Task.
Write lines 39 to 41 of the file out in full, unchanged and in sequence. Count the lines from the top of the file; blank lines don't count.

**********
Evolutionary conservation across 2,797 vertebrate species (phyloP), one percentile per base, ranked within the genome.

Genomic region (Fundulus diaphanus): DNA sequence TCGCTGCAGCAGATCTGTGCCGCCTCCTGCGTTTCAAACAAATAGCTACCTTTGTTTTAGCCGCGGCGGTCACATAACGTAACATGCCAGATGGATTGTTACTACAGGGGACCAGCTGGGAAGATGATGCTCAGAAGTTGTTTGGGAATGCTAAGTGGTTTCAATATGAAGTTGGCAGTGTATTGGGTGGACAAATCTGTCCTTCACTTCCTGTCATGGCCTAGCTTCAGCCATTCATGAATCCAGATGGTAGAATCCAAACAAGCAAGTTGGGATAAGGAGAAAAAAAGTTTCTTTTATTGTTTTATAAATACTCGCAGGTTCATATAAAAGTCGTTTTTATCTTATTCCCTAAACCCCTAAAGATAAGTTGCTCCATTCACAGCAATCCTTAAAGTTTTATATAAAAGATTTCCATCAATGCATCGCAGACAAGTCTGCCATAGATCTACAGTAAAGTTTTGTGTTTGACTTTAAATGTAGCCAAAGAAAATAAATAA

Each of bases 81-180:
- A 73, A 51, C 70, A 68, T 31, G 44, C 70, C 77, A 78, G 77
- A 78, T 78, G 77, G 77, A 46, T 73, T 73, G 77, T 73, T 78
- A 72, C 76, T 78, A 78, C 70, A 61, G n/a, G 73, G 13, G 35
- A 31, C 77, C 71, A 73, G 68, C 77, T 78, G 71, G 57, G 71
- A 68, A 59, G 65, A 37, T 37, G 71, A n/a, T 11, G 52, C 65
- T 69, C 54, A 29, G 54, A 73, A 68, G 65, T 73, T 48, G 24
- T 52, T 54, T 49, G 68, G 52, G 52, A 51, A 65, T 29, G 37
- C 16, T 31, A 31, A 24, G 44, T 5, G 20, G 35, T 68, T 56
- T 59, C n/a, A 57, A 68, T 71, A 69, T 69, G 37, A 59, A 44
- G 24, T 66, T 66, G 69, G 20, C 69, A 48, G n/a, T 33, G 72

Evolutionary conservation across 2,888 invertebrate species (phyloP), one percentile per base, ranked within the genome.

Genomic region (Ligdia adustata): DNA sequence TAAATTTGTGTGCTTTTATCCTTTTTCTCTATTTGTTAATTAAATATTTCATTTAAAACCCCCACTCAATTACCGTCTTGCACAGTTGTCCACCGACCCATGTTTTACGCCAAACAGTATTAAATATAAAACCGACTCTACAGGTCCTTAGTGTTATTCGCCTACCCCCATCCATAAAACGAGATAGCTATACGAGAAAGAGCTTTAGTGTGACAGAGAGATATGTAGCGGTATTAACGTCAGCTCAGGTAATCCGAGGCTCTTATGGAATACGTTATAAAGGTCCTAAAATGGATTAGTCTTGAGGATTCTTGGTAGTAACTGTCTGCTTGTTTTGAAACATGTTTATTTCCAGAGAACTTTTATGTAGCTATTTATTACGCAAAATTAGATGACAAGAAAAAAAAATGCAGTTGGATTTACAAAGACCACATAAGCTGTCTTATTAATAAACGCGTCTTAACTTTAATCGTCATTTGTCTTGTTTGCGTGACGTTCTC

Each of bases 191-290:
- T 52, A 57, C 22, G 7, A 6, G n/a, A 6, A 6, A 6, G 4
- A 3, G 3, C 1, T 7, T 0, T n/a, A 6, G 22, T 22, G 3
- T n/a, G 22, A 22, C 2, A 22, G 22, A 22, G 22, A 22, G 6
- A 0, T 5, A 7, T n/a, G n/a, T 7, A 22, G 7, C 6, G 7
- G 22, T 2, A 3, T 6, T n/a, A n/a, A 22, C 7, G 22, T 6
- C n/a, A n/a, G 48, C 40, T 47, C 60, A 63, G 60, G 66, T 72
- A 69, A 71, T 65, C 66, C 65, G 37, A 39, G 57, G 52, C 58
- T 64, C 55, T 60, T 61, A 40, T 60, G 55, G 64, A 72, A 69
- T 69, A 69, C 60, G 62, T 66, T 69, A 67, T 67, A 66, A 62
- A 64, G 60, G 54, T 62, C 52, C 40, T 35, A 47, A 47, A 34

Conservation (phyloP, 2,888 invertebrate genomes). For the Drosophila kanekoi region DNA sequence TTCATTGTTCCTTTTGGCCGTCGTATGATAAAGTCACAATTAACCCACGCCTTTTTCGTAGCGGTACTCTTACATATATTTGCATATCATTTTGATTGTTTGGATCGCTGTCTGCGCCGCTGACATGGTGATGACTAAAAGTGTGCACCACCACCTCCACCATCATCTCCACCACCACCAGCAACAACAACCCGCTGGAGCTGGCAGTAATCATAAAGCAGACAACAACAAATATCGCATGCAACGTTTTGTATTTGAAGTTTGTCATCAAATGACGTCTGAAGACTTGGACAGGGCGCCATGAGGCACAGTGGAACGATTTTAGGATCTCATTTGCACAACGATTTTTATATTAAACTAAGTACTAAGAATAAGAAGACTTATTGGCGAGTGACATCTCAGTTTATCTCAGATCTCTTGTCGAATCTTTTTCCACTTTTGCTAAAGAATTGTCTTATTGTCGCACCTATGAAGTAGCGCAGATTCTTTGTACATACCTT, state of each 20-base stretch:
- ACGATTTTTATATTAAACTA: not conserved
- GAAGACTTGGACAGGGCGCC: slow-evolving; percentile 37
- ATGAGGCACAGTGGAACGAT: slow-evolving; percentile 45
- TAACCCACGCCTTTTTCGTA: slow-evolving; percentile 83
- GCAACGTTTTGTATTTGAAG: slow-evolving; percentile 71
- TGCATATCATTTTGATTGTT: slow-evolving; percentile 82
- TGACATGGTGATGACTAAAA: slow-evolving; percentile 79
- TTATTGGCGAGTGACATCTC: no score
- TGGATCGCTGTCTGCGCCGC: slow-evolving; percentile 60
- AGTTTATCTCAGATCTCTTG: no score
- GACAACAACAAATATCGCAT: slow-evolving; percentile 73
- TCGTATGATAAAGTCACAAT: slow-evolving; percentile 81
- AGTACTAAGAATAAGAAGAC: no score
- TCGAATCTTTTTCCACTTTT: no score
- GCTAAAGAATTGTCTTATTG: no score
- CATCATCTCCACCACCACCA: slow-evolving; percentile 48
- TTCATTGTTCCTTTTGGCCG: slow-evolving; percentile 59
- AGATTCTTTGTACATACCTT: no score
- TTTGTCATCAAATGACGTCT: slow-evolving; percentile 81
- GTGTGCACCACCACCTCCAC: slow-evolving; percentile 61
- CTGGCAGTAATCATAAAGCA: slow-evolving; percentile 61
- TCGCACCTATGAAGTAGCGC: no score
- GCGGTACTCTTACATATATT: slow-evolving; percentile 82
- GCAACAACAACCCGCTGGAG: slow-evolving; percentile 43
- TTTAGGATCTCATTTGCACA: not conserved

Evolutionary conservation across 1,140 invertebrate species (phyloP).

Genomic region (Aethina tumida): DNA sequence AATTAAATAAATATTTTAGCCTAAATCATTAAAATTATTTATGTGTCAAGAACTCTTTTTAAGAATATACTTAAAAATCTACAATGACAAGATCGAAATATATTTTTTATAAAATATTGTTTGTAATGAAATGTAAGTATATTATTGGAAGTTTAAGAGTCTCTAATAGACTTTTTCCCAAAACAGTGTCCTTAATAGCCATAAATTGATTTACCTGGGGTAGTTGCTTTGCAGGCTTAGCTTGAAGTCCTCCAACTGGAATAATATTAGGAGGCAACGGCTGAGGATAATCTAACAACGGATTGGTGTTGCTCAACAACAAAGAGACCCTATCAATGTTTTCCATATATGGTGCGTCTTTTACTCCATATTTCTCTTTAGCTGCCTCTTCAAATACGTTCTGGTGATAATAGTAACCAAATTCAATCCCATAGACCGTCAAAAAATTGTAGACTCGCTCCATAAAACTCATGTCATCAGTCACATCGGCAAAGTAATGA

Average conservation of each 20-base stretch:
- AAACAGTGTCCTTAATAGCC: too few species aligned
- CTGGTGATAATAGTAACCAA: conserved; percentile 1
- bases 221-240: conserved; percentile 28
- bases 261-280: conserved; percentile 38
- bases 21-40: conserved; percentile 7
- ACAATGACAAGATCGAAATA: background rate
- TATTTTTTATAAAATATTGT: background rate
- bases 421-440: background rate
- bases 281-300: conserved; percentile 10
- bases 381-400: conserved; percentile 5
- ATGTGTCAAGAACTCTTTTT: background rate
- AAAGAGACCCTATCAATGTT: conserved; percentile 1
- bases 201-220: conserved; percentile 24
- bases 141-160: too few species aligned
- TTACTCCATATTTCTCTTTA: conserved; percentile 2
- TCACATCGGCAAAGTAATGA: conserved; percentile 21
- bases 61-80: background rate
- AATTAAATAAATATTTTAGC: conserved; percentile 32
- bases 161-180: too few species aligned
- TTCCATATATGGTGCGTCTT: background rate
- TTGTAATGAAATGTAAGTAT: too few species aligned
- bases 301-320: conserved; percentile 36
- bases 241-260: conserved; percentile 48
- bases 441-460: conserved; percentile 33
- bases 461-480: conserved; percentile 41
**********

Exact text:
- TCGTATGATAAAGTCACAAT: slow-evolving; percentile 81
- AGTACTAAGAATAAGAAGAC: no score
- TCGAATCTTTTTCCACTTTT: no score